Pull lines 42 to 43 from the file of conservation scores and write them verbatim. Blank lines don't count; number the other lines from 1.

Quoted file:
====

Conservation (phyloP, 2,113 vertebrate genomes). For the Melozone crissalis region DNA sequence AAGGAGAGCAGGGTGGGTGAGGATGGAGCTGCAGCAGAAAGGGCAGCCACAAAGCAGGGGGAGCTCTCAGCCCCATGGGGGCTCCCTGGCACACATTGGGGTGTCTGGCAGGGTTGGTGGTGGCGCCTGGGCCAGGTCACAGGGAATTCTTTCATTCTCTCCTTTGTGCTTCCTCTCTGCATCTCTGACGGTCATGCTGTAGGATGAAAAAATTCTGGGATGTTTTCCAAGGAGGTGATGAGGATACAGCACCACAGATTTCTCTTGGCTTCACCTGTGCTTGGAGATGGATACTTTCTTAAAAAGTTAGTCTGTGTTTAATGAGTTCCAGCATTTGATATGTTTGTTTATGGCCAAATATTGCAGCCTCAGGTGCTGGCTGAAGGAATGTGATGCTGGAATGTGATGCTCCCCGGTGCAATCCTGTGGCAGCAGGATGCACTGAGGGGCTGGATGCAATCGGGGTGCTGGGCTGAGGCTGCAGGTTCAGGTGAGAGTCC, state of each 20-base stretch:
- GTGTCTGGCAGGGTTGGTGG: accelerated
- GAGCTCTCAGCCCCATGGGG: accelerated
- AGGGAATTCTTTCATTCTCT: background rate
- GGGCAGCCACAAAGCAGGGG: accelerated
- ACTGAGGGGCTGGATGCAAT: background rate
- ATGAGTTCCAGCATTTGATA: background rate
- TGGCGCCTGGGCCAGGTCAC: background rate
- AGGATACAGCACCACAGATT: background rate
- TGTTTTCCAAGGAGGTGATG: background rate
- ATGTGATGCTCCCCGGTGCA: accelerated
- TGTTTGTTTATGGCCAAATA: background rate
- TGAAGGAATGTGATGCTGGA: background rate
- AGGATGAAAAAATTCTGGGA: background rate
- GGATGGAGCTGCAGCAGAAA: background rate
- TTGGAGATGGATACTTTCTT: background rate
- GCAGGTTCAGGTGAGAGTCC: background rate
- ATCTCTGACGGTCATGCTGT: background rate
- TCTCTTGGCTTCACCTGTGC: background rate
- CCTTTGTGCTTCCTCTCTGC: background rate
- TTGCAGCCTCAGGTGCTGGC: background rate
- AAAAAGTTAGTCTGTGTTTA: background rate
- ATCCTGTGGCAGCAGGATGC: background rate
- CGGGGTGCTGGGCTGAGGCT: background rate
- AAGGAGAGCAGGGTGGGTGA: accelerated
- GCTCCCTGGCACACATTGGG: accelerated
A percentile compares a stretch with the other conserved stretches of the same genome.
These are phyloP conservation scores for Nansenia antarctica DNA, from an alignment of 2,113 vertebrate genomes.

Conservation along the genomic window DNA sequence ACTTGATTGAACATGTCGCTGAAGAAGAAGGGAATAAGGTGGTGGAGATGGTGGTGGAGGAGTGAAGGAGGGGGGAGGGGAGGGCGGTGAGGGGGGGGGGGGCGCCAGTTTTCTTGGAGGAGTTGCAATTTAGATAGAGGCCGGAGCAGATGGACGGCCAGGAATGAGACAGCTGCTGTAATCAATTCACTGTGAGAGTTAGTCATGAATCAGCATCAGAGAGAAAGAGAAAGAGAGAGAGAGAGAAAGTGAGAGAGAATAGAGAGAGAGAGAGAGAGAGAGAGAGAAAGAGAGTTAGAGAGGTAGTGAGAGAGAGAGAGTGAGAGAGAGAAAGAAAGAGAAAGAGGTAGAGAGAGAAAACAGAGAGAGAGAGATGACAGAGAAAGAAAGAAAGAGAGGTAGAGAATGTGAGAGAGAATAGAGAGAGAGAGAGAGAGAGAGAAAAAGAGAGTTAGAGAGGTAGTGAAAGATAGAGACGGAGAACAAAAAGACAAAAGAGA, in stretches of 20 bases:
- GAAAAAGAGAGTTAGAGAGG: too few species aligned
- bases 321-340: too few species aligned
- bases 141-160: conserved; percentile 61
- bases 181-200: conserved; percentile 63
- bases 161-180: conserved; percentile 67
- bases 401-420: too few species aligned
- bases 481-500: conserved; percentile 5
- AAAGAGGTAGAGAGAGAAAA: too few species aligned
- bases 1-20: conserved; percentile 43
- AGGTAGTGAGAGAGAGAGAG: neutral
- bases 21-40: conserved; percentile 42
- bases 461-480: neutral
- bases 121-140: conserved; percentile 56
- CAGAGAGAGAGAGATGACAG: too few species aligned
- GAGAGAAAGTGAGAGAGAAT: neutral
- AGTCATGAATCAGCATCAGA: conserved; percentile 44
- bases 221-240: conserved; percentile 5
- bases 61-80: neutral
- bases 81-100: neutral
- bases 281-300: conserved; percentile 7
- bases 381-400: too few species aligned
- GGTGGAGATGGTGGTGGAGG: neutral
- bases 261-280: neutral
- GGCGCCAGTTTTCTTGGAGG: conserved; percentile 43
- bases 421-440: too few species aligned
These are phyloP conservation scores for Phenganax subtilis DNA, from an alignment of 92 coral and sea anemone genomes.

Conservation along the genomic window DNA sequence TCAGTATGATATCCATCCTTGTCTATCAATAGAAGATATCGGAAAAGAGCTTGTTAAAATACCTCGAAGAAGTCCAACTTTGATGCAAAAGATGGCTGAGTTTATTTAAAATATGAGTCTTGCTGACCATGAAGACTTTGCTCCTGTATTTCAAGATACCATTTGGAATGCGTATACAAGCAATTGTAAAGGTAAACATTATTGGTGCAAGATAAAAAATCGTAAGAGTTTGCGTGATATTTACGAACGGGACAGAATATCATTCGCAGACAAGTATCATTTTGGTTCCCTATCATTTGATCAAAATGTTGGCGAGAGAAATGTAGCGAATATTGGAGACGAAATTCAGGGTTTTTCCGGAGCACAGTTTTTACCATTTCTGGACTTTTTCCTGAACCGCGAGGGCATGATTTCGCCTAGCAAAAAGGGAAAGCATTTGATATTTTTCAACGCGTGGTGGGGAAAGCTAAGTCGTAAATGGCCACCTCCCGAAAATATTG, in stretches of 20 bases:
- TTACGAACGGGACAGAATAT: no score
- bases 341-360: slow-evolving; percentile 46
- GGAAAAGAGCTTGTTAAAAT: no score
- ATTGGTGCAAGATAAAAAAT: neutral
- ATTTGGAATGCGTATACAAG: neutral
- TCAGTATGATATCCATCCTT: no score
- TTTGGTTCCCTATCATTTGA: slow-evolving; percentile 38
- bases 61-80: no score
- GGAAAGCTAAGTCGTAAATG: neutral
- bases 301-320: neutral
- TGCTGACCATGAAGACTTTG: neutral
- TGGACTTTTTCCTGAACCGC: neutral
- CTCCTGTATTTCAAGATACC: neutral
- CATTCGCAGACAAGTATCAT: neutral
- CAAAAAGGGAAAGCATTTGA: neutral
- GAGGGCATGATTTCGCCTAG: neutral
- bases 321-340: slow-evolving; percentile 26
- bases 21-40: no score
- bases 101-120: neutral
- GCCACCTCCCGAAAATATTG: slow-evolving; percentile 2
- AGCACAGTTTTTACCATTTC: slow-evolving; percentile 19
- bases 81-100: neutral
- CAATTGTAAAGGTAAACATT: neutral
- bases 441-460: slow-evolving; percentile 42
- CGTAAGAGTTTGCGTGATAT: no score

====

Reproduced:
- bases 121-140: conserved; percentile 56
- CAGAGAGAGAGAGATGACAG: too few species aligned